Training is what we need to do if we want to become better cyclists. We are continually being told we need to train. We are given heroic tales of the training plans of some pros, and these are supposed to inspire us to greater heights, to greater suffering. What though if we stop thinking about our training.
What if life gets in the way, we all have to work, we all have commitments. So, what if to make these situations easier we start to fall into certain plans and ideas about training. What if we don’t listen to our bodies and just become automatons. What if these habits are counterproductive to training.
We have created an idea that suffering is the goal during training. If we aren’t suffering and we aren’t going full out for the session, we have somehow ruined the limited time we had to get out and ride, or stay in and ride. We have been fed the illusion of the pro who does mythical training rides up mountains that go forever.
That’s great for the pro. After they have done this session, they can go for a lie-down. The rest of us mere mortals have to get on with the rest of our lives. Our bosses and families don’t care that we have just set a new KOM, powered through a stacked field on Zwift, or anything else to do with our hobby.
If we keep doing this, we’ll never have enough energy, and we’ll always feel fatigued, mainly because we are. The keyword in the previous paragraph was a hobby. A hobby should be fun, and it shouldn’t destroy how the rest of your life is lived.
Take a break
Taking a break doesn’t have to be a full on break. Go out for an easy pedal. Look at the world around you. Feel your legs turning your pedals around. Live in that moment that you're on the bike. If you do this, you’ll love your bike again, and you’ll feel more rested for the other parts of your life.
Remember your body only has so many reserves that it can use for exercise. The more you deplete your glycogen levels, the more you’ll feel tired and eventually open yourself up to all kinds of illnesses as your immune system suffers. You’ll eventually even start to have problems with your muscles not being able to repair themselves after a session.
Set realistic goals
Setting pie in the sky goals is easy. It is easy to be taken in by all the comments of reach for the stars if you want to attain greatness. However, this is pretty much counterproductive. The harder your goals are to attain the less likely you are to hit them.
Not hitting your goals can lead to a lowering of your mood, making it harder for you to progress and impacting the rest of your life. Set small goals and see how you go. Eventually, you might hit that pie in the sky goal just by getting there incrementally. What we can be sure on is you’ll feel much better within yourself.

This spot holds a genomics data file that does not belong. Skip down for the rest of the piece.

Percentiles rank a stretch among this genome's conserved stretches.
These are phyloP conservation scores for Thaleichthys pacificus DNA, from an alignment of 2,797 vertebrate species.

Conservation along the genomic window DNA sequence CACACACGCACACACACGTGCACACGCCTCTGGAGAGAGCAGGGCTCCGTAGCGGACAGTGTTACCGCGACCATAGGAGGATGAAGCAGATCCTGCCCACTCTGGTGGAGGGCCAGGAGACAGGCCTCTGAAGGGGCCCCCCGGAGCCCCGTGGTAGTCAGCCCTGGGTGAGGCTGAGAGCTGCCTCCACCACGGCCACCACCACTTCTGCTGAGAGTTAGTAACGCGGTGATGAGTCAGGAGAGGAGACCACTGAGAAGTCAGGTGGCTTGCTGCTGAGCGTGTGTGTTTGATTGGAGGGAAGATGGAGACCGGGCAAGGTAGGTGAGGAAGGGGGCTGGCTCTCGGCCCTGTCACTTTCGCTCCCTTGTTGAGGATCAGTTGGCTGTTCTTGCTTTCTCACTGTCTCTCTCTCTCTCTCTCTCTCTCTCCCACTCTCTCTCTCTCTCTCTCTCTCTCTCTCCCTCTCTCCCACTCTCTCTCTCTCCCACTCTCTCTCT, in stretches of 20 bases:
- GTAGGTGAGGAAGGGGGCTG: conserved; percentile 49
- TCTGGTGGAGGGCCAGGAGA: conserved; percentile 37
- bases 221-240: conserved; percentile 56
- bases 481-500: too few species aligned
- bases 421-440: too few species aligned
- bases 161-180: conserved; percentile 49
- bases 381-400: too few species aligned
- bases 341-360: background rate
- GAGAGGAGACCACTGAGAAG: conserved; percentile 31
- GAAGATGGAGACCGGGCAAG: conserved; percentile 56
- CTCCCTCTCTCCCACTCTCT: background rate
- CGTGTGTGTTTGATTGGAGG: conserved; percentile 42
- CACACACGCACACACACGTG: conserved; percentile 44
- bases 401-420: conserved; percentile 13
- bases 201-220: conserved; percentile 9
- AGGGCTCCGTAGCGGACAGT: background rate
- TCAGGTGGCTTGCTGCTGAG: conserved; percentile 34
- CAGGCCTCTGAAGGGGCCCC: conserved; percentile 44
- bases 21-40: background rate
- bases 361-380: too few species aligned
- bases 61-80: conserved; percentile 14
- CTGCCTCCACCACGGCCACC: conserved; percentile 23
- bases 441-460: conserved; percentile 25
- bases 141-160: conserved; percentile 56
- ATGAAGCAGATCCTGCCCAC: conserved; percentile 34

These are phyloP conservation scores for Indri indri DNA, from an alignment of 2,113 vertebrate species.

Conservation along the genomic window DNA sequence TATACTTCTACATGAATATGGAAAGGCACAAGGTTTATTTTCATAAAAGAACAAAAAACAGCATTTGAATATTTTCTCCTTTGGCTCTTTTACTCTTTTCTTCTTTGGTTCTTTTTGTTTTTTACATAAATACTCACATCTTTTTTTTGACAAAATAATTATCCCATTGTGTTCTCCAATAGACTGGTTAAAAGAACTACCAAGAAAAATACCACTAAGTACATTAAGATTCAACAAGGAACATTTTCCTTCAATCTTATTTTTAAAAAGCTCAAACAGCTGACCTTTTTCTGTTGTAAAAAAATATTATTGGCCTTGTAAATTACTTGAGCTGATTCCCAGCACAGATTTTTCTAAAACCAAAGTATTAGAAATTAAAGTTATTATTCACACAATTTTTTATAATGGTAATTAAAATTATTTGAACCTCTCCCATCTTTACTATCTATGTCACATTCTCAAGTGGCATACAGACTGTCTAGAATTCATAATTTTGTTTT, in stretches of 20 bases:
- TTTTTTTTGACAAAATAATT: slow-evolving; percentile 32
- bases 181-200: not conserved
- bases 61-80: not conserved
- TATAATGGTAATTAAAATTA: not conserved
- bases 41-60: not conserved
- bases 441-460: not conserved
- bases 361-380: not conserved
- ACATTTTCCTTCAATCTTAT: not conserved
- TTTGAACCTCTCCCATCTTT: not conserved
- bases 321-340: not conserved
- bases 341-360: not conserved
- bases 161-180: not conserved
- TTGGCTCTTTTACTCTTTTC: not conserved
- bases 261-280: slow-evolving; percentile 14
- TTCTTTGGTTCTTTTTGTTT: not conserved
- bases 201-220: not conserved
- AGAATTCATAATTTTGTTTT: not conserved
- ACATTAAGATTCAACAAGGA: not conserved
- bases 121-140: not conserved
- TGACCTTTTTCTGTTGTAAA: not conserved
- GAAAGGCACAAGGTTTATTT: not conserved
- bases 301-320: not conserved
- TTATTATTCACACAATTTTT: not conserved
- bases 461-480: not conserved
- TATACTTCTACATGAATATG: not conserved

Not pushing yourself
There is an opposite to the above issues, and that is not pushing yourself. You need to push yourself at times. If you don’t push yourself then how will you ever progress? You’ll stay on the same plateau forever.
You’ll just be going out riding the same route, in the same gear, with the same cadence, and effectively you’ll be doing nothing. There will be no growth there. Occasionally you have to push yourself to help rise out of the plateau that your fitness is on. As Eddy Merckx once said, “Don’t ride upgrades, ride up grades.”
If you don’t occasionally push yourself your body won’t adapt and make you a stronger person. You also don’t want to do this too often. A great way to become a good cyclist is to do some interval sessions and a good few endurance rides, on that note.
Forget your computer or GPS unit
You don’t always need to know the time or distance you’ve gone or think you still have to do. Leave the Garmin at home and get out there and pedal. You’ll see a lot more of the world if you're not staring at a bunch of numbers on your handlebars.
It can also be a great way to kill a good day out on the bike if you end up just staring at numbers. How do you feel when you want to do a century, and you’ve reached 92 miles, and you're on your last legs. Would It be better to know your aiming for another 8 miles or not to know? Will only doing 96 miles be a lot worse than doing 100 miles?
Listen to your body and if you need to cut a session short do it, don’t follow a computer on your bike. Remember you have a life to lead after getting off the bike, and it is better to get off the bike in a great mood than a defeated mood.
You need your rest
Rest is when your body makes the adaptations based on your previous block of training. If you are continually training all your doing is tearing down, you're never allowing your body the chance to build. Your body needs downtime for glycogen stores to rebuild and for your muscles to recover from exercise tearing them apart.
Resting doesn’t mean just lying on the sofa and eating pizza. It also means you can go and try some active rest. Do some low-intensity exercise, go for a walk with your friends or your kids. Relax and know that your body is getting stronger.
Do something new
Take a break from the bike and go swimming, go to the gym, or try some Yoga. Working out in other sports will also feel like a rest. If you pick your other sport correctly, you can have it help with your core strength or to help loosen your hamstrings. These options will help you become a better cyclist and keep you enjoying your cycling.